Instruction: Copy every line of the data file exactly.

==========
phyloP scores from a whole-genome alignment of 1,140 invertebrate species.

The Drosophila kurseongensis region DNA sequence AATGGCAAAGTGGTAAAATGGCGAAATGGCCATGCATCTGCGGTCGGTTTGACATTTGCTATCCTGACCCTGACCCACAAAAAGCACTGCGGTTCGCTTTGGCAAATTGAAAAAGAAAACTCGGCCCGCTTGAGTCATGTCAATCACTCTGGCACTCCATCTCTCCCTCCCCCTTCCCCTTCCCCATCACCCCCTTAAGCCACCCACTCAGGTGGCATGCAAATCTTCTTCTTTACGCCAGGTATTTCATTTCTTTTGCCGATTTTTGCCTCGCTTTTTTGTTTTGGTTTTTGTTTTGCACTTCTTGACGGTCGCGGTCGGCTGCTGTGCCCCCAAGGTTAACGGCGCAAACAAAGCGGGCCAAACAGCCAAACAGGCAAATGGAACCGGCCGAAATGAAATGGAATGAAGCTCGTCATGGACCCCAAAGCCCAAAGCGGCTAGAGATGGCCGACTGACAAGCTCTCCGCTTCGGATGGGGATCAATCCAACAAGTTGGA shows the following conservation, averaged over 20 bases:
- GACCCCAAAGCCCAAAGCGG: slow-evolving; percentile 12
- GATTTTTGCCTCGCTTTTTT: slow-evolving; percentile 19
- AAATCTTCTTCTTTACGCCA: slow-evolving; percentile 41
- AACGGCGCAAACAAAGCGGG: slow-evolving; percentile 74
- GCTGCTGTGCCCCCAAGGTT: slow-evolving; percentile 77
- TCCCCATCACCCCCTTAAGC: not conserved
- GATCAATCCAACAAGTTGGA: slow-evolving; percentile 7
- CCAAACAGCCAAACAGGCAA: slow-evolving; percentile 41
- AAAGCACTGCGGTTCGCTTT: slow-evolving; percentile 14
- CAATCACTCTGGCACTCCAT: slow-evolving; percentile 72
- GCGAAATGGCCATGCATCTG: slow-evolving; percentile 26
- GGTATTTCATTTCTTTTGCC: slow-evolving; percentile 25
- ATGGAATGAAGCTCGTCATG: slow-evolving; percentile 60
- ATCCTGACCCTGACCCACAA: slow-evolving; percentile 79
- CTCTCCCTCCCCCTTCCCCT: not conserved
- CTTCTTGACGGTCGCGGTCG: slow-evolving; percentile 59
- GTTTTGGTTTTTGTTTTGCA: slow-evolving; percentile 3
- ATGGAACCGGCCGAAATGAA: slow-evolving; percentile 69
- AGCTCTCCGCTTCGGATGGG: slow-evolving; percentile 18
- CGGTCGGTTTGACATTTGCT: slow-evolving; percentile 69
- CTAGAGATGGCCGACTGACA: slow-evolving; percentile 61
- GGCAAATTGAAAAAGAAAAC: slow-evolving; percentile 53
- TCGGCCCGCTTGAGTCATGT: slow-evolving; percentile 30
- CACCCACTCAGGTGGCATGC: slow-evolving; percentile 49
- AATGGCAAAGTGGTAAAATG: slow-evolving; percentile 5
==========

phyloP scores from a whole-genome alignment of 1,140 invertebrate species.

The Drosophila kurseongensis region DNA sequence AATGGCAAAGTGGTAAAATGGCGAAATGGCCATGCATCTGCGGTCGGTTTGACATTTGCTATCCTGACCCTGACCCACAAAAAGCACTGCGGTTCGCTTTGGCAAATTGAAAAAGAAAACTCGGCCCGCTTGAGTCATGTCAATCACTCTGGCACTCCATCTCTCCCTCCCCCTTCCCCTTCCCCATCACCCCCTTAAGCCACCCACTCAGGTGGCATGCAAATCTTCTTCTTTACGCCAGGTATTTCATTTCTTTTGCCGATTTTTGCCTCGCTTTTTTGTTTTGGTTTTTGTTTTGCACTTCTTGACGGTCGCGGTCGGCTGCTGTGCCCCCAAGGTTAACGGCGCAAACAAAGCGGGCCAAACAGCCAAACAGGCAAATGGAACCGGCCGAAATGAAATGGAATGAAGCTCGTCATGGACCCCAAAGCCCAAAGCGGCTAGAGATGGCCGACTGACAAGCTCTCCGCTTCGGATGGGGATCAATCCAACAAGTTGGA shows the following conservation, averaged over 20 bases:
- GACCCCAAAGCCCAAAGCGG: slow-evolving; percentile 12
- GATTTTTGCCTCGCTTTTTT: slow-evolving; percentile 19
- AAATCTTCTTCTTTACGCCA: slow-evolving; percentile 41
- AACGGCGCAAACAAAGCGGG: slow-evolving; percentile 74
- GCTGCTGTGCCCCCAAGGTT: slow-evolving; percentile 77
- TCCCCATCACCCCCTTAAGC: not conserved
- GATCAATCCAACAAGTTGGA: slow-evolving; percentile 7
- CCAAACAGCCAAACAGGCAA: slow-evolving; percentile 41
- AAAGCACTGCGGTTCGCTTT: slow-evolving; percentile 14
- CAATCACTCTGGCACTCCAT: slow-evolving; percentile 72
- GCGAAATGGCCATGCATCTG: slow-evolving; percentile 26
- GGTATTTCATTTCTTTTGCC: slow-evolving; percentile 25
- ATGGAATGAAGCTCGTCATG: slow-evolving; percentile 60
- ATCCTGACCCTGACCCACAA: slow-evolving; percentile 79
- CTCTCCCTCCCCCTTCCCCT: not conserved
- CTTCTTGACGGTCGCGGTCG: slow-evolving; percentile 59
- GTTTTGGTTTTTGTTTTGCA: slow-evolving; percentile 3
- ATGGAACCGGCCGAAATGAA: slow-evolving; percentile 69
- AGCTCTCCGCTTCGGATGGG: slow-evolving; percentile 18
- CGGTCGGTTTGACATTTGCT: slow-evolving; percentile 69
- CTAGAGATGGCCGACTGACA: slow-evolving; percentile 61
- GGCAAATTGAAAAAGAAAAC: slow-evolving; percentile 53
- TCGGCCCGCTTGAGTCATGT: slow-evolving; percentile 30
- CACCCACTCAGGTGGCATGC: slow-evolving; percentile 49
- AATGGCAAAGTGGTAAAATG: slow-evolving; percentile 5